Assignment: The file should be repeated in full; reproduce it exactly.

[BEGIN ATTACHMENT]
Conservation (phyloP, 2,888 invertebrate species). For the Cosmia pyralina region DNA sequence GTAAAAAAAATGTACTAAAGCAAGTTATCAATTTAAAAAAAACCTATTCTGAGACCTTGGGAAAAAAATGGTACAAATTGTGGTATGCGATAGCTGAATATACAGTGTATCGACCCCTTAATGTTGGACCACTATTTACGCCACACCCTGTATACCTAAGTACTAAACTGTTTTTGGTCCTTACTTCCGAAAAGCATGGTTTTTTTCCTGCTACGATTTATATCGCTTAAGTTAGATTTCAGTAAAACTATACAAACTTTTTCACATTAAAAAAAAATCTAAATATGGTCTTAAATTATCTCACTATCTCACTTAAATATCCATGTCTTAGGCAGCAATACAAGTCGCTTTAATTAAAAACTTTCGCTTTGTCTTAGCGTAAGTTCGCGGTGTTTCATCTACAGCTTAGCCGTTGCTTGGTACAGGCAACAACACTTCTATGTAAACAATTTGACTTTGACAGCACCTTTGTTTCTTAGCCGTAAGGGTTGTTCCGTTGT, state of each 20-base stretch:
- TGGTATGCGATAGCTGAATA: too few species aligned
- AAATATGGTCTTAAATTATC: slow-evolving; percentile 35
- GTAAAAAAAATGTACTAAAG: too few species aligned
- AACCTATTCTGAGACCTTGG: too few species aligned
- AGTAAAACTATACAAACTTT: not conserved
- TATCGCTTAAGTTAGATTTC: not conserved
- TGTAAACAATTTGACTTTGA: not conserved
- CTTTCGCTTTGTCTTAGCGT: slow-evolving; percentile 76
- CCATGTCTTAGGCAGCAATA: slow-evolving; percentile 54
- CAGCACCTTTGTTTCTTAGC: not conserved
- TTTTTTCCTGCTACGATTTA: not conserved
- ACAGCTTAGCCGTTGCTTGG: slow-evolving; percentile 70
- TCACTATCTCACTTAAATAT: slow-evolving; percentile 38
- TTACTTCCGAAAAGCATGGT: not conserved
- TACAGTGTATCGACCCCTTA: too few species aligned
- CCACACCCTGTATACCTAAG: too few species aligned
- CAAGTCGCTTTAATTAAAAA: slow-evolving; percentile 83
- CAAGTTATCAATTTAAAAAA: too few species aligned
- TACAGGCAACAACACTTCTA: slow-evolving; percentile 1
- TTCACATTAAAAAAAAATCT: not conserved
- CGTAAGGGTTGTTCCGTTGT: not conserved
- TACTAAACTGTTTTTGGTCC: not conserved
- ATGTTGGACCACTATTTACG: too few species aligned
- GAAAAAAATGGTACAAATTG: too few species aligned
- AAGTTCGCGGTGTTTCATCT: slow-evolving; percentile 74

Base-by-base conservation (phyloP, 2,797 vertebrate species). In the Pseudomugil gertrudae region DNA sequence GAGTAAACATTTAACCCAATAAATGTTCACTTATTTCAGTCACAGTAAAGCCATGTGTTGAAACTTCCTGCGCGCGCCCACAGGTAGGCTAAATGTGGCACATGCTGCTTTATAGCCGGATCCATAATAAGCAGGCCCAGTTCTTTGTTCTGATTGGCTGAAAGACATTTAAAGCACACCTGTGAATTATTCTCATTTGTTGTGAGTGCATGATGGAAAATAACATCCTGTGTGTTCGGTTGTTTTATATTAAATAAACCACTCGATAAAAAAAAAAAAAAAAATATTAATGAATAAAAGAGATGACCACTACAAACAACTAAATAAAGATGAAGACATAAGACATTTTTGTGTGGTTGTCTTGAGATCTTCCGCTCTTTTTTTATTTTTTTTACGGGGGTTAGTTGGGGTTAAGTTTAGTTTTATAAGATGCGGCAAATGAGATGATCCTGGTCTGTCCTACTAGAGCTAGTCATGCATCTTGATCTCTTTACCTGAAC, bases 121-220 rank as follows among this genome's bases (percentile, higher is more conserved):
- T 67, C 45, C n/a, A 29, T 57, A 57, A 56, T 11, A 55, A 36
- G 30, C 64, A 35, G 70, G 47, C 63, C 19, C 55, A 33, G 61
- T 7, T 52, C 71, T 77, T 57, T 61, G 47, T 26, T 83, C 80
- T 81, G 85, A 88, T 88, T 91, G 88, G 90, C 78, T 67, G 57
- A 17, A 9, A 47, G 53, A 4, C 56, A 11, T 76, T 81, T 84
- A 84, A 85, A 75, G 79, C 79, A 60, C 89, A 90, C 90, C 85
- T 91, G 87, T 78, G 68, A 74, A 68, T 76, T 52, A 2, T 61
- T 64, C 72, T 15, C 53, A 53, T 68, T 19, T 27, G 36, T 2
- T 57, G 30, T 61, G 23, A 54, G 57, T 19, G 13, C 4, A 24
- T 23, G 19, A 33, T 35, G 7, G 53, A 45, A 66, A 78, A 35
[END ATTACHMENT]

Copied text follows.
Conservation (phyloP, 2,888 invertebrate species). For the Cosmia pyralina region DNA sequence GTAAAAAAAATGTACTAAAGCAAGTTATCAATTTAAAAAAAACCTATTCTGAGACCTTGGGAAAAAAATGGTACAAATTGTGGTATGCGATAGCTGAATATACAGTGTATCGACCCCTTAATGTTGGACCACTATTTACGCCACACCCTGTATACCTAAGTACTAAACTGTTTTTGGTCCTTACTTCCGAAAAGCATGGTTTTTTTCCTGCTACGATTTATATCGCTTAAGTTAGATTTCAGTAAAACTATACAAACTTTTTCACATTAAAAAAAAATCTAAATATGGTCTTAAATTATCTCACTATCTCACTTAAATATCCATGTCTTAGGCAGCAATACAAGTCGCTTTAATTAAAAACTTTCGCTTTGTCTTAGCGTAAGTTCGCGGTGTTTCATCTACAGCTTAGCCGTTGCTTGGTACAGGCAACAACACTTCTATGTAAACAATTTGACTTTGACAGCACCTTTGTTTCTTAGCCGTAAGGGTTGTTCCGTTGT, state of each 20-base stretch:
- TGGTATGCGATAGCTGAATA: too few species aligned
- AAATATGGTCTTAAATTATC: slow-evolving; percentile 35
- GTAAAAAAAATGTACTAAAG: too few species aligned
- AACCTATTCTGAGACCTTGG: too few species aligned
- AGTAAAACTATACAAACTTT: not conserved
- TATCGCTTAAGTTAGATTTC: not conserved
- TGTAAACAATTTGACTTTGA: not conserved
- CTTTCGCTTTGTCTTAGCGT: slow-evolving; percentile 76
- CCATGTCTTAGGCAGCAATA: slow-evolving; percentile 54
- CAGCACCTTTGTTTCTTAGC: not conserved
- TTTTTTCCTGCTACGATTTA: not conserved
- ACAGCTTAGCCGTTGCTTGG: slow-evolving; percentile 70
- TCACTATCTCACTTAAATAT: slow-evolving; percentile 38
- TTACTTCCGAAAAGCATGGT: not conserved
- TACAGTGTATCGACCCCTTA: too few species aligned
- CCACACCCTGTATACCTAAG: too few species aligned
- CAAGTCGCTTTAATTAAAAA: slow-evolving; percentile 83
- CAAGTTATCAATTTAAAAAA: too few species aligned
- TACAGGCAACAACACTTCTA: slow-evolving; percentile 1
- TTCACATTAAAAAAAAATCT: not conserved
- CGTAAGGGTTGTTCCGTTGT: not conserved
- TACTAAACTGTTTTTGGTCC: not conserved
- ATGTTGGACCACTATTTACG: too few species aligned
- GAAAAAAATGGTACAAATTG: too few species aligned
- AAGTTCGCGGTGTTTCATCT: slow-evolving; percentile 74

Base-by-base conservation (phyloP, 2,797 vertebrate species). In the Pseudomugil gertrudae region DNA sequence GAGTAAACATTTAACCCAATAAATGTTCACTTATTTCAGTCACAGTAAAGCCATGTGTTGAAACTTCCTGCGCGCGCCCACAGGTAGGCTAAATGTGGCACATGCTGCTTTATAGCCGGATCCATAATAAGCAGGCCCAGTTCTTTGTTCTGATTGGCTGAAAGACATTTAAAGCACACCTGTGAATTATTCTCATTTGTTGTGAGTGCATGATGGAAAATAACATCCTGTGTGTTCGGTTGTTTTATATTAAATAAACCACTCGATAAAAAAAAAAAAAAAAATATTAATGAATAAAAGAGATGACCACTACAAACAACTAAATAAAGATGAAGACATAAGACATTTTTGTGTGGTTGTCTTGAGATCTTCCGCTCTTTTTTTATTTTTTTTACGGGGGTTAGTTGGGGTTAAGTTTAGTTTTATAAGATGCGGCAAATGAGATGATCCTGGTCTGTCCTACTAGAGCTAGTCATGCATCTTGATCTCTTTACCTGAAC, bases 121-220 rank as follows among this genome's bases (percentile, higher is more conserved):
- T 67, C 45, C n/a, A 29, T 57, A 57, A 56, T 11, A 55, A 36
- G 30, C 64, A 35, G 70, G 47, C 63, C 19, C 55, A 33, G 61
- T 7, T 52, C 71, T 77, T 57, T 61, G 47, T 26, T 83, C 80
- T 81, G 85, A 88, T 88, T 91, G 88, G 90, C 78, T 67, G 57
- A 17, A 9, A 47, G 53, A 4, C 56, A 11, T 76, T 81, T 84
- A 84, A 85, A 75, G 79, C 79, A 60, C 89, A 90, C 90, C 85
- T 91, G 87, T 78, G 68, A 74, A 68, T 76, T 52, A 2, T 61
- T 64, C 72, T 15, C 53, A 53, T 68, T 19, T 27, G 36, T 2
- T 57, G 30, T 61, G 23, A 54, G 57, T 19, G 13, C 4, A 24
- T 23, G 19, A 33, T 35, G 7, G 53, A 45, A 66, A 78, A 35